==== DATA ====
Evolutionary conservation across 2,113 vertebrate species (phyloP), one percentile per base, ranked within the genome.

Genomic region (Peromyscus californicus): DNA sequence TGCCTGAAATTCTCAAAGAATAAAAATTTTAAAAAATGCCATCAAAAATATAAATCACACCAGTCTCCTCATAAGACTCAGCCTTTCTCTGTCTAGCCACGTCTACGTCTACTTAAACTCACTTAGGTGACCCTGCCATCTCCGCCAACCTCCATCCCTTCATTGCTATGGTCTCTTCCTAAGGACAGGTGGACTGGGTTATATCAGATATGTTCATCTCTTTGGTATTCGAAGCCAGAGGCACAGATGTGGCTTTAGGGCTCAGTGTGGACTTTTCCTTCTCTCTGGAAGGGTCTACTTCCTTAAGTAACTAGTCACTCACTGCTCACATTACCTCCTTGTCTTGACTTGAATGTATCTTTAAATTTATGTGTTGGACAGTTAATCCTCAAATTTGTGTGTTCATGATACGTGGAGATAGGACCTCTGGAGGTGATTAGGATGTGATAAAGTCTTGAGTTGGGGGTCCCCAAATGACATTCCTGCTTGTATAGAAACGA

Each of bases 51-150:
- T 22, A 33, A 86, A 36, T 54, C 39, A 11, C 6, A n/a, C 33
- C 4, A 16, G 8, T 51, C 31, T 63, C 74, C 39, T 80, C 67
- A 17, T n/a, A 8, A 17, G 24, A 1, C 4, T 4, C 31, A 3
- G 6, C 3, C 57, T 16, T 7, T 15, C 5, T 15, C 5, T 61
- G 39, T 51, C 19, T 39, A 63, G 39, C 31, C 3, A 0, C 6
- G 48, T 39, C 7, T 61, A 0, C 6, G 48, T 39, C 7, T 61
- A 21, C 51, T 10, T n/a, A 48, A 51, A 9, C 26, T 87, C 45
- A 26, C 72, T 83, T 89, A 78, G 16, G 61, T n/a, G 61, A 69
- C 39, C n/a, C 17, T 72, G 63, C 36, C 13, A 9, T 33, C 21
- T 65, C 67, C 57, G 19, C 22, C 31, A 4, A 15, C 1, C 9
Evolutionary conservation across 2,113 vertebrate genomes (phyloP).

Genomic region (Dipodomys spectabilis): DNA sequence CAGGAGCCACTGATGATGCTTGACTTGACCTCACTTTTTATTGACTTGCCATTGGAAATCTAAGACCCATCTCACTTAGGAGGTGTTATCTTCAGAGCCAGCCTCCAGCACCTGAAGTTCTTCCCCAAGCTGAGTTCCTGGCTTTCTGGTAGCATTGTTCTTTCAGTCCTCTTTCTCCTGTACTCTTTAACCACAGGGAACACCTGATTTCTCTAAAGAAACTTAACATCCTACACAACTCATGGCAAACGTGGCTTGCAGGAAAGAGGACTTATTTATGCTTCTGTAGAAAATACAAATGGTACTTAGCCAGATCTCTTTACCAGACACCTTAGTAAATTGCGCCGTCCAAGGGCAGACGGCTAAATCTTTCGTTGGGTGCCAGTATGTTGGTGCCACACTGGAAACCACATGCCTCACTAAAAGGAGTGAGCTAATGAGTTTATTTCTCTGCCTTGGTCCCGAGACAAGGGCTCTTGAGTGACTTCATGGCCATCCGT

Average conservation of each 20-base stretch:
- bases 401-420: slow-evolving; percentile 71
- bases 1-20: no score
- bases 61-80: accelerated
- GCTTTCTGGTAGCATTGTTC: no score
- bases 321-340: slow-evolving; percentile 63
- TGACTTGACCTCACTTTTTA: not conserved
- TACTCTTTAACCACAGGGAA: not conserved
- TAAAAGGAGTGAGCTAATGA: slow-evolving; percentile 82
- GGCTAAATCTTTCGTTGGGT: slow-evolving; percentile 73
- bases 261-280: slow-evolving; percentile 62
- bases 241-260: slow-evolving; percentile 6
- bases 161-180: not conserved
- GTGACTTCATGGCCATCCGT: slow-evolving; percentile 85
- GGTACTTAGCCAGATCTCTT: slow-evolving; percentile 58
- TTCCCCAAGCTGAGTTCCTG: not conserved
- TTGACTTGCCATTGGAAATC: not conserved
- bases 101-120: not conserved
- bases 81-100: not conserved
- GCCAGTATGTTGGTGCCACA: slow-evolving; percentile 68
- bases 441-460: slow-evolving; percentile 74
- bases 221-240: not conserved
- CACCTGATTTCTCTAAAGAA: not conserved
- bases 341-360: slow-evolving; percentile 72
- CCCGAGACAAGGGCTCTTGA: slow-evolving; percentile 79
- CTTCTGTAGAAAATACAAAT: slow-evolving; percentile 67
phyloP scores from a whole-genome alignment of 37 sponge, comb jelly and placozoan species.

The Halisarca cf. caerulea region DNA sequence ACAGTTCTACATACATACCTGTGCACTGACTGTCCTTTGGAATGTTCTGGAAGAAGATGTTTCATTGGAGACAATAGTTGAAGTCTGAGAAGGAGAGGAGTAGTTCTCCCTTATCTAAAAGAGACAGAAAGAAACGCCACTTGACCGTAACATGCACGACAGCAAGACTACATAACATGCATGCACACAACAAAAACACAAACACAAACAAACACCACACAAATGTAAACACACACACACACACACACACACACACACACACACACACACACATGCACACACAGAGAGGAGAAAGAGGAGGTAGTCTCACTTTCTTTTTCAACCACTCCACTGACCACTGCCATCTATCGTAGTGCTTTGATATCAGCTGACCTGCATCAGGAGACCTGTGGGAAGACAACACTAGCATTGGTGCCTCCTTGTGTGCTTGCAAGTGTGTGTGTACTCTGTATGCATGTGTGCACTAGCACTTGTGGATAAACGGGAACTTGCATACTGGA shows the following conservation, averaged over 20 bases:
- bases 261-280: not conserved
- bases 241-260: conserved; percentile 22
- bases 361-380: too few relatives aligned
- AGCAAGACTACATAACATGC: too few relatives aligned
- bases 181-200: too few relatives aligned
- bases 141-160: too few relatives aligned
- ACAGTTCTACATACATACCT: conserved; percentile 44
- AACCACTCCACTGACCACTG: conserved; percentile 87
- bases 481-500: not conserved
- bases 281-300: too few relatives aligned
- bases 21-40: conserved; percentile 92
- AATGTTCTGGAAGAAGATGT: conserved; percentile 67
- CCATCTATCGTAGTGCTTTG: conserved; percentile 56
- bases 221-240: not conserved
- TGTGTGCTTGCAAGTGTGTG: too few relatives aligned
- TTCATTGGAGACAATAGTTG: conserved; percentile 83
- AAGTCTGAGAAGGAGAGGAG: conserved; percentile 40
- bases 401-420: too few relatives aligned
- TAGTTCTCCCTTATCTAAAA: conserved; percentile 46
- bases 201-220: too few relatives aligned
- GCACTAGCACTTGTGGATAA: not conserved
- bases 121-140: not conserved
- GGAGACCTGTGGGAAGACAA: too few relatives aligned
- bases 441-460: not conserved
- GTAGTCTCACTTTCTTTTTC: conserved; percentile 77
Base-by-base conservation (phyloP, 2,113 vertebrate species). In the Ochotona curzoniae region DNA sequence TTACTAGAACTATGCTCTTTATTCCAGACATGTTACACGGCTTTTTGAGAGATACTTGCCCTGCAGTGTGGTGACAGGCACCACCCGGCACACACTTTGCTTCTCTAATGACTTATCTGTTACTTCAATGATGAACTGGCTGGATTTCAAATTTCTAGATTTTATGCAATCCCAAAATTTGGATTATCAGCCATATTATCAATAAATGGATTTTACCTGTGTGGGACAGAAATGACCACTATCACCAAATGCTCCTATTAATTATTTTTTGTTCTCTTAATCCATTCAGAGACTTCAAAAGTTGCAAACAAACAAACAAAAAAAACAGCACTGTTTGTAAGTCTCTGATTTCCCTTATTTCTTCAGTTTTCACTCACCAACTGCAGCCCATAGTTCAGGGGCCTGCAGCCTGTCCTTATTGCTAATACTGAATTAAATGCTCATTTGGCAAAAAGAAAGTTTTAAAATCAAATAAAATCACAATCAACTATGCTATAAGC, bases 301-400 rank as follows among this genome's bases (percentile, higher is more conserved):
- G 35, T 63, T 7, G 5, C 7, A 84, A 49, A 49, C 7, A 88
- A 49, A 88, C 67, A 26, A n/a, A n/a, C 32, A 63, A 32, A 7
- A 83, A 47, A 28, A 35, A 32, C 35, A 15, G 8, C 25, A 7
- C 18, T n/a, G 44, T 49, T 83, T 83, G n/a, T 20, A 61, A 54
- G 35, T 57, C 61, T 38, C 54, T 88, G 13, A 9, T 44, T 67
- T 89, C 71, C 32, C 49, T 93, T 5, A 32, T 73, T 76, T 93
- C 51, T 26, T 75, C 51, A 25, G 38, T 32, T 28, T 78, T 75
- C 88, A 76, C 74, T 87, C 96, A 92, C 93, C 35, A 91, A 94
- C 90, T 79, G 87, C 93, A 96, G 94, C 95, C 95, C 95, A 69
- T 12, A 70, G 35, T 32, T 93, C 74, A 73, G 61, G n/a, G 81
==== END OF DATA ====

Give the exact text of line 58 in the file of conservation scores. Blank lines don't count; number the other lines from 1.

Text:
- TGTGTGCTTGCAAGTGTGTG: too few relatives aligned